And while the coffee woke us up – it was caffeine after all – I think our communion over it had more to do with being homesick and needing to gather around something that reminded us of the familiar.
I grew up drinking Maxwell House in my childhood home. The big blue can was a staple in our house. We had a programmable “space saver” maker that was bolted into a cabinet so you could store items underneath. We would wake in the morning to the smell of coffee drifting through the house. And if we didn’t, it was because someone forgot to program it the night before. This responsibility ended up becoming mine because I got sick of my mother asking me to do it all the time.
“Why should I be the one who has to do it?” I’d whine in my most teenage voice.
“Because you are just so good at it,” she’d always say. At that point, she realized the carrot worked far better with me than the stick.
In the morning, we’d all make our mugs and sit in the living room watching whatever my mother turned on before getting ready. My much younger sister would eventually emerge from her room in her pajamas to open-eyed snooze on the couch. It was often the calmest part of our days – before anyone could stir up any drama.
So when I was away from home for the first time, whether consciously or subconsciously, I looked for those nostalgic creature comforts. When Jen and I first met my sophomore year – before she rented the house that became our headquarters – she was relieved to hear that I wanted to meet her for coffee as opposed to pizza or Sun Drop. Many of our ilk would turn down coffee but insist upon Dr. Peppers instead. She took me to her dorm, poured me a cup of coffee, and handed me a gallon-sized Tupperware container full of sugar and a plastic spoon to make it how I liked it. Then she handed me her photo album and walked me through who everyone was in the photos. The next time we hung out, she said, “I can’t believe you sat there while I forced my photos on you. Weren’t you just bored to death?” But I wasn’t. She needed to share with me. I was happy to listen. She also had coffee.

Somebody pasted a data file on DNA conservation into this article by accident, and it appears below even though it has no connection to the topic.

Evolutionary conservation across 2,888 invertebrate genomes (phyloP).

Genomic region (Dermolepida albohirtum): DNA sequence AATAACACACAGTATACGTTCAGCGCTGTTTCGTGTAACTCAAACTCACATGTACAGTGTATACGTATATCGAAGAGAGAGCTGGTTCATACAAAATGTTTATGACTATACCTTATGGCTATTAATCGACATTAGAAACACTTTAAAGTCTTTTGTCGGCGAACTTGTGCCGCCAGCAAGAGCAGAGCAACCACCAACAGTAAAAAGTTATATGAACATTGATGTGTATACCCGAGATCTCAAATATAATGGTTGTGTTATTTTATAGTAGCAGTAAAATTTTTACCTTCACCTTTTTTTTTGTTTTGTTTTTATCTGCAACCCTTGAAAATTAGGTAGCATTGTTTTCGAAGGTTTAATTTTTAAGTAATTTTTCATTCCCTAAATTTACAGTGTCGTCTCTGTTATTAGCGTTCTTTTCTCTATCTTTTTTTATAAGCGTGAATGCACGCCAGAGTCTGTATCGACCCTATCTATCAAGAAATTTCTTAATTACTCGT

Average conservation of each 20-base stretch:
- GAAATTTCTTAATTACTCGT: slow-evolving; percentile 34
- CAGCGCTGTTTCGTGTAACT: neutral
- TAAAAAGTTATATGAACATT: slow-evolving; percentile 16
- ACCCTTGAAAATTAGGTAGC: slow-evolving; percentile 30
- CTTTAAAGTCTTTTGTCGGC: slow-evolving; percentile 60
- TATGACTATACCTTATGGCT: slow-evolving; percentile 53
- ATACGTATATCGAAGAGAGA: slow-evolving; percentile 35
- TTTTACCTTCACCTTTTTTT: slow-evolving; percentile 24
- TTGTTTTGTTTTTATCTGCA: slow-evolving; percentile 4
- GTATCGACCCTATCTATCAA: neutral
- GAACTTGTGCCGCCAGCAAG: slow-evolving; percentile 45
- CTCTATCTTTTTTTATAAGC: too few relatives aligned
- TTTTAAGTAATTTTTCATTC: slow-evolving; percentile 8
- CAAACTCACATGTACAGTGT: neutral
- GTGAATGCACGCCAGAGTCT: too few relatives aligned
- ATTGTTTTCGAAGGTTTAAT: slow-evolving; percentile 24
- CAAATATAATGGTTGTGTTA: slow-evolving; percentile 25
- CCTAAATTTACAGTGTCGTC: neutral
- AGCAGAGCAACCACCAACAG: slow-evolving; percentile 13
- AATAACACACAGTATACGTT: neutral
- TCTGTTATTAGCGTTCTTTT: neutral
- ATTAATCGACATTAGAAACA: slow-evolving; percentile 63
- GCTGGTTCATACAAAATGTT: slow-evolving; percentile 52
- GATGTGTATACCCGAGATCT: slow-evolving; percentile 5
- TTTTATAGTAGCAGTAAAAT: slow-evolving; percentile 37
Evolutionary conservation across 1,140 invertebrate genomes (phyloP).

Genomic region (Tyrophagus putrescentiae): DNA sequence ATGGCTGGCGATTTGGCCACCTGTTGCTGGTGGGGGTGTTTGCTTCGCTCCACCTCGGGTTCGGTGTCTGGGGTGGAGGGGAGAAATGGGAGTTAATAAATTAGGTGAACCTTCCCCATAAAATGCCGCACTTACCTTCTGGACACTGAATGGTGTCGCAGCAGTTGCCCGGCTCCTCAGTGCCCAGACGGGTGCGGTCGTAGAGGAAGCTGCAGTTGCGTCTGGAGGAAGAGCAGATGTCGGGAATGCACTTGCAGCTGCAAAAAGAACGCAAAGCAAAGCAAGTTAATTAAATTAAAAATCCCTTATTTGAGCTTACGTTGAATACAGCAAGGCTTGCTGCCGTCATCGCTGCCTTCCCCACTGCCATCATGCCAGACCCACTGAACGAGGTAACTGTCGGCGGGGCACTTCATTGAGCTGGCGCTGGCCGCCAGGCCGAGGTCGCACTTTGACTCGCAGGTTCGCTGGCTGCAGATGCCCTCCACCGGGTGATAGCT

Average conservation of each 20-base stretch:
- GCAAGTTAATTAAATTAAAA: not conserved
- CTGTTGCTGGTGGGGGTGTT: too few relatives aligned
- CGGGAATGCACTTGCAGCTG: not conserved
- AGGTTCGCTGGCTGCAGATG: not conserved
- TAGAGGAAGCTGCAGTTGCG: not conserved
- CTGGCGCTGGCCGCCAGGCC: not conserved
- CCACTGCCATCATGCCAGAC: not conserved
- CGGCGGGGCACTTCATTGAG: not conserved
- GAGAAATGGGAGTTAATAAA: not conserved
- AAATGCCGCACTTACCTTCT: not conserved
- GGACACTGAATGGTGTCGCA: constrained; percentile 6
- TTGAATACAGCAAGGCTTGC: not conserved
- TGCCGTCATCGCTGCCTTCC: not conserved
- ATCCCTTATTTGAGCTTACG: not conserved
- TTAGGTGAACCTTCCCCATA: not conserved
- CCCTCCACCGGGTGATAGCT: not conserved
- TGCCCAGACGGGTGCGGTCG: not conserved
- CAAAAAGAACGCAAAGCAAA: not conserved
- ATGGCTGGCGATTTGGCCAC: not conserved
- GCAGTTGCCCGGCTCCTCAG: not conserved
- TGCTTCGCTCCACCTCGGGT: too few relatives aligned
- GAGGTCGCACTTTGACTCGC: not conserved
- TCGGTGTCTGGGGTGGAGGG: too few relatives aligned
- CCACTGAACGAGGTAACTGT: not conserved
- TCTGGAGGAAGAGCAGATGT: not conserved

The coffee was a catalyst for openness. It’s this warm, comforting elixir that we held close to our hearts while we sipped. It made it possible for us to consider that our plans and ambitions were possible. It helped us vocalize our ideas and problem-solve. It created a safe space to exchange and share. And it was possible because it reminded us of a home that we would never admit aloud that we missed.
In my home now, W. is in charge of making the coffee. I didn’t have to cajole him – he wanted the responsibility. At 9 pm on the dot, he walks down and pours the beans into the hopper. Every morning I wake to the whirr of the beans grinding. I smile knowing it’s there waiting on me. Often W. and I meet in the studio with our drinks to not talk. Comfortable silence. He reads his phone. I eat my yogurt. We are content together in a safe space of non-obligatory engagement.
Read Books. Wear Boots